Author Tools: Publishing from WordPress

Imagine you’re an author who uses your WordPress install to publish your work on your website. What if you wanted to export and distribute your blog posts–an anthology of short stories, research, or an image portfolio–as a PDF? Quite some time ago, I stumbled upon a WordPress plugin called Anthologize that does just that. It was discussed in a post at Dan Cohen’s Digital Humanities Blog. Here is an overview of what this plugin does, lifted from the Anthologize website:

Anthologize: grab, craft, publish.

Anthologize 0.5-alpha includes the following core features:

  • Use your existing WordPress blog content as the basis for your project;
  • Import content feeds from non-WordPress blogs and other publishing platforms;
  • Create a project containing one or more parts (chapters, acts, etc);
  • Add, update, remove, and reorder parts;
  • Add, update, remove, reorder, and merge individual items in parts;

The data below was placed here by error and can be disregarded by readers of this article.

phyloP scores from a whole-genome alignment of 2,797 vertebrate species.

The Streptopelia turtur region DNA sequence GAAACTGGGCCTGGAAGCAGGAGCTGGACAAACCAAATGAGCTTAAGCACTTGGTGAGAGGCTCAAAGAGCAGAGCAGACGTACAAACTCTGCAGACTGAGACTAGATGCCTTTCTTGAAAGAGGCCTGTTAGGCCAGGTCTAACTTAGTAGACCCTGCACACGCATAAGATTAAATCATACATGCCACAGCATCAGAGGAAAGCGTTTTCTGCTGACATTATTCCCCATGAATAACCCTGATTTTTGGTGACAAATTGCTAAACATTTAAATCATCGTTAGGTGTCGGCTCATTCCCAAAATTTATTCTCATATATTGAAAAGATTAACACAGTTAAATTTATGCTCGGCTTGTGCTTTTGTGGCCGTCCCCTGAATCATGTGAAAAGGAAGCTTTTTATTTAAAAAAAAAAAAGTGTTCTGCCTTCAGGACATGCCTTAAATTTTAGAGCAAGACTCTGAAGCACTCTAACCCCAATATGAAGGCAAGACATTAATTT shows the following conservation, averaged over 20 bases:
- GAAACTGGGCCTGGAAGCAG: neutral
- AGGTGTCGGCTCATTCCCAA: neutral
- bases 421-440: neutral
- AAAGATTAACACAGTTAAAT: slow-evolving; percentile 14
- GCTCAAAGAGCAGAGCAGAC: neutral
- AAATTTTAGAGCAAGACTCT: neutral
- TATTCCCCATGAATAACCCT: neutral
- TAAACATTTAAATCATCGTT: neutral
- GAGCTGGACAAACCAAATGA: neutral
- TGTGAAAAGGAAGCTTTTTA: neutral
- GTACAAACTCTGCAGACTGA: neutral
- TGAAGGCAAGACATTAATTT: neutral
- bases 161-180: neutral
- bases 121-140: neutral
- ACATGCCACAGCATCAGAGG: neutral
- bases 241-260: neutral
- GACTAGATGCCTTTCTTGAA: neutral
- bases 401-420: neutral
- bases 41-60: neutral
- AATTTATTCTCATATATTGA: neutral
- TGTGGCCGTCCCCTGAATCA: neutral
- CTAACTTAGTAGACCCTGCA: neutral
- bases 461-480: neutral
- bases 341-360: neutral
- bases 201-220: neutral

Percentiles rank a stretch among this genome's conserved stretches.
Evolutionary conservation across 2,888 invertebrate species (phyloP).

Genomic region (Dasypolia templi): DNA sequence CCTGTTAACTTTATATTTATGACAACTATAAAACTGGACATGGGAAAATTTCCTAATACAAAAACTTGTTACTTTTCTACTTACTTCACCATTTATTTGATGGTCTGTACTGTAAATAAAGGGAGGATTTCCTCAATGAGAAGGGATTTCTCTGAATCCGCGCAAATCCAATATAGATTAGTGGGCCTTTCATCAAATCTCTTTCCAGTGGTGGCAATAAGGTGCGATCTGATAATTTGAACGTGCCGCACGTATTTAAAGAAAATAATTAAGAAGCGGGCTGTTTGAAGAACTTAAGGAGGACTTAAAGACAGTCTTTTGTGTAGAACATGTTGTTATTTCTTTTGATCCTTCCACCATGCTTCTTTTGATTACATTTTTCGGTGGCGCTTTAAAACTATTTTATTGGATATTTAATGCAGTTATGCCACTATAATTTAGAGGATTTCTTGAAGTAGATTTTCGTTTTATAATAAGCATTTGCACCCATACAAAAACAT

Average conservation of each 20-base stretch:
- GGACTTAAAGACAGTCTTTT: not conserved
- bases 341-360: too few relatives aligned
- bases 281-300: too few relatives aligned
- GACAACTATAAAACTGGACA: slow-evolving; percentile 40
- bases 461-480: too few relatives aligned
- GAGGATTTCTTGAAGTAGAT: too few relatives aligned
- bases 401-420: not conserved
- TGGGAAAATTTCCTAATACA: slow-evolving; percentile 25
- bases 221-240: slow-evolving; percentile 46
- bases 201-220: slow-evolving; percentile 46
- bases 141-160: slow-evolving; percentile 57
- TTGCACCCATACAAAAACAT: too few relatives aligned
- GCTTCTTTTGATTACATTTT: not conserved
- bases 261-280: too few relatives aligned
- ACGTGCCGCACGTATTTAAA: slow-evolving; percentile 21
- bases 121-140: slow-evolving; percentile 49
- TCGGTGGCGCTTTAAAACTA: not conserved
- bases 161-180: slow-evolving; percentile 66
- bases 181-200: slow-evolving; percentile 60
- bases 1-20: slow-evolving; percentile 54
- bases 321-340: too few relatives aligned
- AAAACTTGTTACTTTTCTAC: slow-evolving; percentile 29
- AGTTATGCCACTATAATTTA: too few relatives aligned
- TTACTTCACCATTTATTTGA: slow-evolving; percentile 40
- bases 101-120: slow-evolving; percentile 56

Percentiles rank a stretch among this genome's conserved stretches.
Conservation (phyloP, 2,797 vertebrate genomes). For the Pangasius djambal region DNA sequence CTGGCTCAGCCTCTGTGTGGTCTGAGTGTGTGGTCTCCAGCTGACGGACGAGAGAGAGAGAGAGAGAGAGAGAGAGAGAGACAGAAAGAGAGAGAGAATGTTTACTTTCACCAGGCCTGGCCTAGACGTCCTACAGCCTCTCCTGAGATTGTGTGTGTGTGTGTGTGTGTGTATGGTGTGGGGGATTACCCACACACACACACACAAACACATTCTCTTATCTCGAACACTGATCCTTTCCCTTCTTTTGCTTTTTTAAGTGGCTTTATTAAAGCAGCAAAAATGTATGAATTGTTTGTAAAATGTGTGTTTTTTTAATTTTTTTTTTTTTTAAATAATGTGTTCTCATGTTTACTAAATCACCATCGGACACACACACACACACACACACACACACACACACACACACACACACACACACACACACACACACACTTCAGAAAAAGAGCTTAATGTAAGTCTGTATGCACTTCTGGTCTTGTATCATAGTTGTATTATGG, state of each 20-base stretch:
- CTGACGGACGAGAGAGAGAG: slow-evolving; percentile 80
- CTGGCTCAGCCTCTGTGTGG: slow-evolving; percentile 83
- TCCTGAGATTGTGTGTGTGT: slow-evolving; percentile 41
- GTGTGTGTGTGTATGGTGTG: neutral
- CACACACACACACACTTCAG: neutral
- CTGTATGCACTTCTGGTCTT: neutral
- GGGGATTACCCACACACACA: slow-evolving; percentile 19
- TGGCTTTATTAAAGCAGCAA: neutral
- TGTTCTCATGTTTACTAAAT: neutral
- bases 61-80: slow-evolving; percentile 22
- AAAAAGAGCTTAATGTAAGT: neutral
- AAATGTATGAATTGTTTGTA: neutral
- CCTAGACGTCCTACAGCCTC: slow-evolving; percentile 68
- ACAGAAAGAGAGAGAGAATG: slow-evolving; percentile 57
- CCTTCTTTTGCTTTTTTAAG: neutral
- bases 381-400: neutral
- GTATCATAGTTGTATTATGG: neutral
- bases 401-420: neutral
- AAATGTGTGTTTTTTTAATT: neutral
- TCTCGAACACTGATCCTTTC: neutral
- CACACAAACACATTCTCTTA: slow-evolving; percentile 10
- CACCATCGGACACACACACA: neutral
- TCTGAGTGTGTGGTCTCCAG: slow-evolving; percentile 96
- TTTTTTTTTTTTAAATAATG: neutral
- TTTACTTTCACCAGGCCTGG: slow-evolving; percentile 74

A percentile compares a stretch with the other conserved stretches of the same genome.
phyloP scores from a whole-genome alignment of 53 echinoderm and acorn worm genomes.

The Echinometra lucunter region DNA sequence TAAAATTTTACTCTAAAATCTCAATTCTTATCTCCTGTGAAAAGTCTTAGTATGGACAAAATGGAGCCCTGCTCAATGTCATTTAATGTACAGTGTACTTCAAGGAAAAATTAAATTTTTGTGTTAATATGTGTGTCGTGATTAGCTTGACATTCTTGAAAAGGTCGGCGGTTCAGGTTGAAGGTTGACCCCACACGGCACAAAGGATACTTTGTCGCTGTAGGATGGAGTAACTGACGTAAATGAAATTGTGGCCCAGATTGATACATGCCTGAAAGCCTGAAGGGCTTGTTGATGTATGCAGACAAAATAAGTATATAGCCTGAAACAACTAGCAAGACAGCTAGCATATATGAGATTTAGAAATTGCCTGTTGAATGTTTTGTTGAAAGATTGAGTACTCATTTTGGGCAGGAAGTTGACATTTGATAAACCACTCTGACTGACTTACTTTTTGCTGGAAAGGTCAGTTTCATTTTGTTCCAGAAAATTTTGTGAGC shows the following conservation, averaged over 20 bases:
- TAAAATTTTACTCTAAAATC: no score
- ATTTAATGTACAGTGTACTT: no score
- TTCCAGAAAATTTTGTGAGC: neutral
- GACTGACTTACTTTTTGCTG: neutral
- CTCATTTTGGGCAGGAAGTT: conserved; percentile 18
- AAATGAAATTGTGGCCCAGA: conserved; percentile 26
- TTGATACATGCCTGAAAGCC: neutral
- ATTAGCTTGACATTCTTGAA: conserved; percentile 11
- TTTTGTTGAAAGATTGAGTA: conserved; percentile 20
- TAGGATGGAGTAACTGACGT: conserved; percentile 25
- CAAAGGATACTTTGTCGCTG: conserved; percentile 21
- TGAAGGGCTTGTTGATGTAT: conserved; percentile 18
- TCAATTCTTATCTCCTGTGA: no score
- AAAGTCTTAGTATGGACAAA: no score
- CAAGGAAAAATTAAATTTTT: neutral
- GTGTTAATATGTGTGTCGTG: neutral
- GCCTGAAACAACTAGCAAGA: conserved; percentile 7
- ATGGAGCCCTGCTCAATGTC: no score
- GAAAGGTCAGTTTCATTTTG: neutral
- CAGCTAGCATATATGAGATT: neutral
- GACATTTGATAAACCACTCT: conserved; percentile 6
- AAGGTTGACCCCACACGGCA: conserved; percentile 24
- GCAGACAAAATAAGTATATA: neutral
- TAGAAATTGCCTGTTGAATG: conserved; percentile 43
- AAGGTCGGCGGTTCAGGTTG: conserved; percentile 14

• Edit project items through standard WordPress editing interface;
  • Export your projects to: TEI, PDF, and ePUB.

It’s important to note that this plugin only works with WordPress 3.0 and PHP5 or higher and it only works on users installations (downloaded from wordpress.org and maintained on a server at a domain other than wordpress.com).

The possibilities created by this plugin are incredibly compelling to me. I’m a hardcore supporter of using WordPress as a CMS for websites. The ability to repurpose blog content into a ePUB, PDF or TEI file makes me a little giddy. I recommend looking at the case studies listed on the Anthologize website to get a better feel for how this tool might be used. My blogs don’t lend themselves well to this kind of tool but I can certainly see the usefulness of this tool for folks who want to distribute their own ebooks, generate exhibition catalogs, or create brochures and pamphlets about their company.

There’s quite a community built behind this plugin. The Center for History and Media and George Mason University developed this app with NEH funding. Some thought has gone into not just the documentation but the presentation of this plugin by way of logos and branding. It is evident that there is commitment from the developers to continue to shape this tool into a something special. The plugin was last updated a week ago today (I’ve known about the plugin since August).

I hope to give this plugin a try sometime.